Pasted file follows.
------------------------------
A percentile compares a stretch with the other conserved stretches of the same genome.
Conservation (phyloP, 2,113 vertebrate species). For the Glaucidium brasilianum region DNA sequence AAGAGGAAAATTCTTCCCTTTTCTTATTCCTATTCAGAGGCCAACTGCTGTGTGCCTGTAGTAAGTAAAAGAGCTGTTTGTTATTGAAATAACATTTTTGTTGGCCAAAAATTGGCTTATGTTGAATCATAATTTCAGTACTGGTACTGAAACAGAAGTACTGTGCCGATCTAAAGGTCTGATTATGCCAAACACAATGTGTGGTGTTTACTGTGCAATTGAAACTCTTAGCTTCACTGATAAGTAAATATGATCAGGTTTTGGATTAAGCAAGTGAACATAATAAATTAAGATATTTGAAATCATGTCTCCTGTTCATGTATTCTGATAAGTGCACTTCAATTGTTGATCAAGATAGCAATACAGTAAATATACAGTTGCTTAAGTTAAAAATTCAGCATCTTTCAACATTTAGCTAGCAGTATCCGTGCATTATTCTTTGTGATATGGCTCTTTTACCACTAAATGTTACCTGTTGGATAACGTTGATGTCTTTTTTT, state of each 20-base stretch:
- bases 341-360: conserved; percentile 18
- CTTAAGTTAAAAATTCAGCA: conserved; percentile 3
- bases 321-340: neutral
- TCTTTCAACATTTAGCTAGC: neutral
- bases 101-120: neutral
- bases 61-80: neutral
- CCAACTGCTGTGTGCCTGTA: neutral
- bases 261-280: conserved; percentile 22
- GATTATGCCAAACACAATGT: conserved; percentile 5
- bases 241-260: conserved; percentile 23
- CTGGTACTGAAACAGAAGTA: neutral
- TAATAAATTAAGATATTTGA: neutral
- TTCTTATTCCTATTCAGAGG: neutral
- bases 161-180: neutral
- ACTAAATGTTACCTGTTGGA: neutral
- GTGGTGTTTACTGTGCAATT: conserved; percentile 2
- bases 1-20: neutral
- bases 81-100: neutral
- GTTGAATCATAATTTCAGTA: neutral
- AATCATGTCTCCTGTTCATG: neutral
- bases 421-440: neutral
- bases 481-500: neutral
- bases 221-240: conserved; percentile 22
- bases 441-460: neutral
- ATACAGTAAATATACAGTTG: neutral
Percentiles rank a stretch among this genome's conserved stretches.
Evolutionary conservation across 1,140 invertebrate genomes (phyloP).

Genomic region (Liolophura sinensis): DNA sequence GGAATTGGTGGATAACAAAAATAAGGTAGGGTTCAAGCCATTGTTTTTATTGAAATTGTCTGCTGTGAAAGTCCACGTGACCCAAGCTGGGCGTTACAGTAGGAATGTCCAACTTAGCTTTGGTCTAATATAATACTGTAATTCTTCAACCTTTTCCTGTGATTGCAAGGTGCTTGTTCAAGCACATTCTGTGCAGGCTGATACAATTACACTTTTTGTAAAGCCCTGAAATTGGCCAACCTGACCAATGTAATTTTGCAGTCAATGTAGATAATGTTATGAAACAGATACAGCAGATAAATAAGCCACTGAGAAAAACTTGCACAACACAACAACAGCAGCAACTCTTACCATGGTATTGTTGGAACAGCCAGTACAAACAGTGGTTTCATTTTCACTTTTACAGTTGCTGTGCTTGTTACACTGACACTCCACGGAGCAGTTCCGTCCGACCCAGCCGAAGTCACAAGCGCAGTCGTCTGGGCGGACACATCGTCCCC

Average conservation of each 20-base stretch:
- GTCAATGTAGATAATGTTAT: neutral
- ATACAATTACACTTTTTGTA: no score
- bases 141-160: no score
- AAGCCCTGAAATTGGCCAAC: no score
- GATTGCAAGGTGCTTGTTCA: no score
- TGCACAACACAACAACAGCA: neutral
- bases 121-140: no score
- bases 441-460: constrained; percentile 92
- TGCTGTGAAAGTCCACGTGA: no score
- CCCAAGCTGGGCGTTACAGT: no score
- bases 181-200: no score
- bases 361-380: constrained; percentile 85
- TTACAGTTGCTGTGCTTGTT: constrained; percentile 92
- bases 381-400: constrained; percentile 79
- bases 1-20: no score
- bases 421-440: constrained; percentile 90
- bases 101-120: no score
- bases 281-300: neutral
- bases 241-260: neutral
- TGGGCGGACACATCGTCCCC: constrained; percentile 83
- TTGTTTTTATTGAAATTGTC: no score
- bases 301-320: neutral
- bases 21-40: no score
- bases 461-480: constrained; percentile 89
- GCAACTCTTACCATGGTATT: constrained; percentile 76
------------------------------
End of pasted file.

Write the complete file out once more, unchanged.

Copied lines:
A percentile compares a stretch with the other conserved stretches of the same genome.
Conservation (phyloP, 2,113 vertebrate species). For the Glaucidium brasilianum region DNA sequence AAGAGGAAAATTCTTCCCTTTTCTTATTCCTATTCAGAGGCCAACTGCTGTGTGCCTGTAGTAAGTAAAAGAGCTGTTTGTTATTGAAATAACATTTTTGTTGGCCAAAAATTGGCTTATGTTGAATCATAATTTCAGTACTGGTACTGAAACAGAAGTACTGTGCCGATCTAAAGGTCTGATTATGCCAAACACAATGTGTGGTGTTTACTGTGCAATTGAAACTCTTAGCTTCACTGATAAGTAAATATGATCAGGTTTTGGATTAAGCAAGTGAACATAATAAATTAAGATATTTGAAATCATGTCTCCTGTTCATGTATTCTGATAAGTGCACTTCAATTGTTGATCAAGATAGCAATACAGTAAATATACAGTTGCTTAAGTTAAAAATTCAGCATCTTTCAACATTTAGCTAGCAGTATCCGTGCATTATTCTTTGTGATATGGCTCTTTTACCACTAAATGTTACCTGTTGGATAACGTTGATGTCTTTTTTT, state of each 20-base stretch:
- bases 341-360: conserved; percentile 18
- CTTAAGTTAAAAATTCAGCA: conserved; percentile 3
- bases 321-340: neutral
- TCTTTCAACATTTAGCTAGC: neutral
- bases 101-120: neutral
- bases 61-80: neutral
- CCAACTGCTGTGTGCCTGTA: neutral
- bases 261-280: conserved; percentile 22
- GATTATGCCAAACACAATGT: conserved; percentile 5
- bases 241-260: conserved; percentile 23
- CTGGTACTGAAACAGAAGTA: neutral
- TAATAAATTAAGATATTTGA: neutral
- TTCTTATTCCTATTCAGAGG: neutral
- bases 161-180: neutral
- ACTAAATGTTACCTGTTGGA: neutral
- GTGGTGTTTACTGTGCAATT: conserved; percentile 2
- bases 1-20: neutral
- bases 81-100: neutral
- GTTGAATCATAATTTCAGTA: neutral
- AATCATGTCTCCTGTTCATG: neutral
- bases 421-440: neutral
- bases 481-500: neutral
- bases 221-240: conserved; percentile 22
- bases 441-460: neutral
- ATACAGTAAATATACAGTTG: neutral
Percentiles rank a stretch among this genome's conserved stretches.
Evolutionary conservation across 1,140 invertebrate genomes (phyloP).

Genomic region (Liolophura sinensis): DNA sequence GGAATTGGTGGATAACAAAAATAAGGTAGGGTTCAAGCCATTGTTTTTATTGAAATTGTCTGCTGTGAAAGTCCACGTGACCCAAGCTGGGCGTTACAGTAGGAATGTCCAACTTAGCTTTGGTCTAATATAATACTGTAATTCTTCAACCTTTTCCTGTGATTGCAAGGTGCTTGTTCAAGCACATTCTGTGCAGGCTGATACAATTACACTTTTTGTAAAGCCCTGAAATTGGCCAACCTGACCAATGTAATTTTGCAGTCAATGTAGATAATGTTATGAAACAGATACAGCAGATAAATAAGCCACTGAGAAAAACTTGCACAACACAACAACAGCAGCAACTCTTACCATGGTATTGTTGGAACAGCCAGTACAAACAGTGGTTTCATTTTCACTTTTACAGTTGCTGTGCTTGTTACACTGACACTCCACGGAGCAGTTCCGTCCGACCCAGCCGAAGTCACAAGCGCAGTCGTCTGGGCGGACACATCGTCCCC

Average conservation of each 20-base stretch:
- GTCAATGTAGATAATGTTAT: neutral
- ATACAATTACACTTTTTGTA: no score
- bases 141-160: no score
- AAGCCCTGAAATTGGCCAAC: no score
- GATTGCAAGGTGCTTGTTCA: no score
- TGCACAACACAACAACAGCA: neutral
- bases 121-140: no score
- bases 441-460: constrained; percentile 92
- TGCTGTGAAAGTCCACGTGA: no score
- CCCAAGCTGGGCGTTACAGT: no score
- bases 181-200: no score
- bases 361-380: constrained; percentile 85
- TTACAGTTGCTGTGCTTGTT: constrained; percentile 92
- bases 381-400: constrained; percentile 79
- bases 1-20: no score
- bases 421-440: constrained; percentile 90
- bases 101-120: no score
- bases 281-300: neutral
- bases 241-260: neutral
- TGGGCGGACACATCGTCCCC: constrained; percentile 83
- TTGTTTTTATTGAAATTGTC: no score
- bases 301-320: neutral
- bases 21-40: no score
- bases 461-480: constrained; percentile 89
- GCAACTCTTACCATGGTATT: constrained; percentile 76